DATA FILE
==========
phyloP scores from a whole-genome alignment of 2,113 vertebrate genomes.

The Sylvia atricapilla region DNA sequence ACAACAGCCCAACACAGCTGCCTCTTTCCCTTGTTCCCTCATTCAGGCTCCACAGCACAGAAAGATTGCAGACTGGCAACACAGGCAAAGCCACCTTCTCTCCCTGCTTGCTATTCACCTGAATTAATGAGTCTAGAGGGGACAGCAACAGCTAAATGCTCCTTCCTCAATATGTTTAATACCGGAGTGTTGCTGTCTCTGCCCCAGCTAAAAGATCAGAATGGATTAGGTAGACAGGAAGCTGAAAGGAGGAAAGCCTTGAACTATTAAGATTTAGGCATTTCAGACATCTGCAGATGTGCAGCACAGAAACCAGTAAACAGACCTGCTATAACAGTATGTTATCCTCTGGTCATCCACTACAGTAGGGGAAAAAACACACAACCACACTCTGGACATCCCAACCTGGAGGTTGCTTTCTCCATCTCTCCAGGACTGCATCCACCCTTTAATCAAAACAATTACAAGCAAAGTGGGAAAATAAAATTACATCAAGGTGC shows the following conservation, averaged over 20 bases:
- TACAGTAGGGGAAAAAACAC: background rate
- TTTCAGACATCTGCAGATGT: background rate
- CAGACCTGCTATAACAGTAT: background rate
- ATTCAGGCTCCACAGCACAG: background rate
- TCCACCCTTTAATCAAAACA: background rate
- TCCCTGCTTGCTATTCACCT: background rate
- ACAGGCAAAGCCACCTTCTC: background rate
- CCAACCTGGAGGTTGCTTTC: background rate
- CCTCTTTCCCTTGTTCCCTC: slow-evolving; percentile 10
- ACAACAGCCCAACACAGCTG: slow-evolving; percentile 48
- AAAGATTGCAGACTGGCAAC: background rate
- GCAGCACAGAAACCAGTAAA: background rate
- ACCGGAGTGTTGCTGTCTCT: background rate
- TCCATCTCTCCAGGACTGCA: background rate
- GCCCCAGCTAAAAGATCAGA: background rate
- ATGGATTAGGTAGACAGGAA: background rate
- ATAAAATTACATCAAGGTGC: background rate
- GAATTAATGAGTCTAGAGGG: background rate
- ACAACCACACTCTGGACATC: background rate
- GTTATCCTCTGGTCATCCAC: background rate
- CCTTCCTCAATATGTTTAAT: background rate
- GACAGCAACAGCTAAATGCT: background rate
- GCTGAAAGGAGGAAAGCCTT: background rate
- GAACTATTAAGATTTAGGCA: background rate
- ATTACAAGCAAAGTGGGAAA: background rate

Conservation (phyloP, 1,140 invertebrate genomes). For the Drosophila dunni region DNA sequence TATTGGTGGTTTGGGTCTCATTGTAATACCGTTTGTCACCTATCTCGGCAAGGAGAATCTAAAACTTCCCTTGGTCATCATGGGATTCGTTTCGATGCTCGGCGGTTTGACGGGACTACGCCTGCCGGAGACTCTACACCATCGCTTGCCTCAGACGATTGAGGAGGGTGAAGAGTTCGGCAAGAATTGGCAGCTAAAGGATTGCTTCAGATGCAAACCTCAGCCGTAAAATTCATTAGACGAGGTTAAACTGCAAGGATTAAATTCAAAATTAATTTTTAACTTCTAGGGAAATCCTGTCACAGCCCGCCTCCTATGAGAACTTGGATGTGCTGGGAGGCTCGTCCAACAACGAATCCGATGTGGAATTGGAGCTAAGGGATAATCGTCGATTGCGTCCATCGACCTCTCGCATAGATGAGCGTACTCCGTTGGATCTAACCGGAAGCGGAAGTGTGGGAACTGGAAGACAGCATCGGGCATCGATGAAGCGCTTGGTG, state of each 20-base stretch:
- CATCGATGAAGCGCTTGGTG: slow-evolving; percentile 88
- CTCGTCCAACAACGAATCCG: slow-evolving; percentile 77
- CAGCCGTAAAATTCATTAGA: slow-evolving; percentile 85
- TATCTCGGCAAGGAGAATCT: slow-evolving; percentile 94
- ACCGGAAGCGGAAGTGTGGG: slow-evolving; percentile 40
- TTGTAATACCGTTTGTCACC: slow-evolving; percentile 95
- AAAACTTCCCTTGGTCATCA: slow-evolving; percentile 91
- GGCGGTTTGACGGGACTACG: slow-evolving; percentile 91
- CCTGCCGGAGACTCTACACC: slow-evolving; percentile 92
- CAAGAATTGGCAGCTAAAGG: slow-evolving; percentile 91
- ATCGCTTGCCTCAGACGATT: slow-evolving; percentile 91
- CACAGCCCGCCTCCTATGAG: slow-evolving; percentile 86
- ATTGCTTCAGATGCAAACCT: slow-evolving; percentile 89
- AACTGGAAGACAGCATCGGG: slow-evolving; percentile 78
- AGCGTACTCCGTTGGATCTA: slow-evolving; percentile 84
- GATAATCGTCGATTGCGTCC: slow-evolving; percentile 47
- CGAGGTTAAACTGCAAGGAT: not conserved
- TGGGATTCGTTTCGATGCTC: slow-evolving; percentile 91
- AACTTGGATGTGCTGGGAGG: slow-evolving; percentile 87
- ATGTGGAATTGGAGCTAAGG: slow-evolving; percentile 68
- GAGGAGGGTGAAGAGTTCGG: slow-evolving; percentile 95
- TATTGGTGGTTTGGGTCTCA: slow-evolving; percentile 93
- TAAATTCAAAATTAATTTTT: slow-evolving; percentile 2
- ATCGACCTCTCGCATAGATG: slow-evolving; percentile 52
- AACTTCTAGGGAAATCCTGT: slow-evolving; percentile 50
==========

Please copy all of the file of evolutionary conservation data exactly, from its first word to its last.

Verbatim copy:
phyloP scores from a whole-genome alignment of 2,113 vertebrate genomes.

The Sylvia atricapilla region DNA sequence ACAACAGCCCAACACAGCTGCCTCTTTCCCTTGTTCCCTCATTCAGGCTCCACAGCACAGAAAGATTGCAGACTGGCAACACAGGCAAAGCCACCTTCTCTCCCTGCTTGCTATTCACCTGAATTAATGAGTCTAGAGGGGACAGCAACAGCTAAATGCTCCTTCCTCAATATGTTTAATACCGGAGTGTTGCTGTCTCTGCCCCAGCTAAAAGATCAGAATGGATTAGGTAGACAGGAAGCTGAAAGGAGGAAAGCCTTGAACTATTAAGATTTAGGCATTTCAGACATCTGCAGATGTGCAGCACAGAAACCAGTAAACAGACCTGCTATAACAGTATGTTATCCTCTGGTCATCCACTACAGTAGGGGAAAAAACACACAACCACACTCTGGACATCCCAACCTGGAGGTTGCTTTCTCCATCTCTCCAGGACTGCATCCACCCTTTAATCAAAACAATTACAAGCAAAGTGGGAAAATAAAATTACATCAAGGTGC shows the following conservation, averaged over 20 bases:
- TACAGTAGGGGAAAAAACAC: background rate
- TTTCAGACATCTGCAGATGT: background rate
- CAGACCTGCTATAACAGTAT: background rate
- ATTCAGGCTCCACAGCACAG: background rate
- TCCACCCTTTAATCAAAACA: background rate
- TCCCTGCTTGCTATTCACCT: background rate
- ACAGGCAAAGCCACCTTCTC: background rate
- CCAACCTGGAGGTTGCTTTC: background rate
- CCTCTTTCCCTTGTTCCCTC: slow-evolving; percentile 10
- ACAACAGCCCAACACAGCTG: slow-evolving; percentile 48
- AAAGATTGCAGACTGGCAAC: background rate
- GCAGCACAGAAACCAGTAAA: background rate
- ACCGGAGTGTTGCTGTCTCT: background rate
- TCCATCTCTCCAGGACTGCA: background rate
- GCCCCAGCTAAAAGATCAGA: background rate
- ATGGATTAGGTAGACAGGAA: background rate
- ATAAAATTACATCAAGGTGC: background rate
- GAATTAATGAGTCTAGAGGG: background rate
- ACAACCACACTCTGGACATC: background rate
- GTTATCCTCTGGTCATCCAC: background rate
- CCTTCCTCAATATGTTTAAT: background rate
- GACAGCAACAGCTAAATGCT: background rate
- GCTGAAAGGAGGAAAGCCTT: background rate
- GAACTATTAAGATTTAGGCA: background rate
- ATTACAAGCAAAGTGGGAAA: background rate

Conservation (phyloP, 1,140 invertebrate genomes). For the Drosophila dunni region DNA sequence TATTGGTGGTTTGGGTCTCATTGTAATACCGTTTGTCACCTATCTCGGCAAGGAGAATCTAAAACTTCCCTTGGTCATCATGGGATTCGTTTCGATGCTCGGCGGTTTGACGGGACTACGCCTGCCGGAGACTCTACACCATCGCTTGCCTCAGACGATTGAGGAGGGTGAAGAGTTCGGCAAGAATTGGCAGCTAAAGGATTGCTTCAGATGCAAACCTCAGCCGTAAAATTCATTAGACGAGGTTAAACTGCAAGGATTAAATTCAAAATTAATTTTTAACTTCTAGGGAAATCCTGTCACAGCCCGCCTCCTATGAGAACTTGGATGTGCTGGGAGGCTCGTCCAACAACGAATCCGATGTGGAATTGGAGCTAAGGGATAATCGTCGATTGCGTCCATCGACCTCTCGCATAGATGAGCGTACTCCGTTGGATCTAACCGGAAGCGGAAGTGTGGGAACTGGAAGACAGCATCGGGCATCGATGAAGCGCTTGGTG, state of each 20-base stretch:
- CATCGATGAAGCGCTTGGTG: slow-evolving; percentile 88
- CTCGTCCAACAACGAATCCG: slow-evolving; percentile 77
- CAGCCGTAAAATTCATTAGA: slow-evolving; percentile 85
- TATCTCGGCAAGGAGAATCT: slow-evolving; percentile 94
- ACCGGAAGCGGAAGTGTGGG: slow-evolving; percentile 40
- TTGTAATACCGTTTGTCACC: slow-evolving; percentile 95
- AAAACTTCCCTTGGTCATCA: slow-evolving; percentile 91
- GGCGGTTTGACGGGACTACG: slow-evolving; percentile 91
- CCTGCCGGAGACTCTACACC: slow-evolving; percentile 92
- CAAGAATTGGCAGCTAAAGG: slow-evolving; percentile 91
- ATCGCTTGCCTCAGACGATT: slow-evolving; percentile 91
- CACAGCCCGCCTCCTATGAG: slow-evolving; percentile 86
- ATTGCTTCAGATGCAAACCT: slow-evolving; percentile 89
- AACTGGAAGACAGCATCGGG: slow-evolving; percentile 78
- AGCGTACTCCGTTGGATCTA: slow-evolving; percentile 84
- GATAATCGTCGATTGCGTCC: slow-evolving; percentile 47
- CGAGGTTAAACTGCAAGGAT: not conserved
- TGGGATTCGTTTCGATGCTC: slow-evolving; percentile 91
- AACTTGGATGTGCTGGGAGG: slow-evolving; percentile 87
- ATGTGGAATTGGAGCTAAGG: slow-evolving; percentile 68
- GAGGAGGGTGAAGAGTTCGG: slow-evolving; percentile 95
- TATTGGTGGTTTGGGTCTCA: slow-evolving; percentile 93
- TAAATTCAAAATTAATTTTT: slow-evolving; percentile 2
- ATCGACCTCTCGCATAGATG: slow-evolving; percentile 52
- AACTTCTAGGGAAATCCTGT: slow-evolving; percentile 50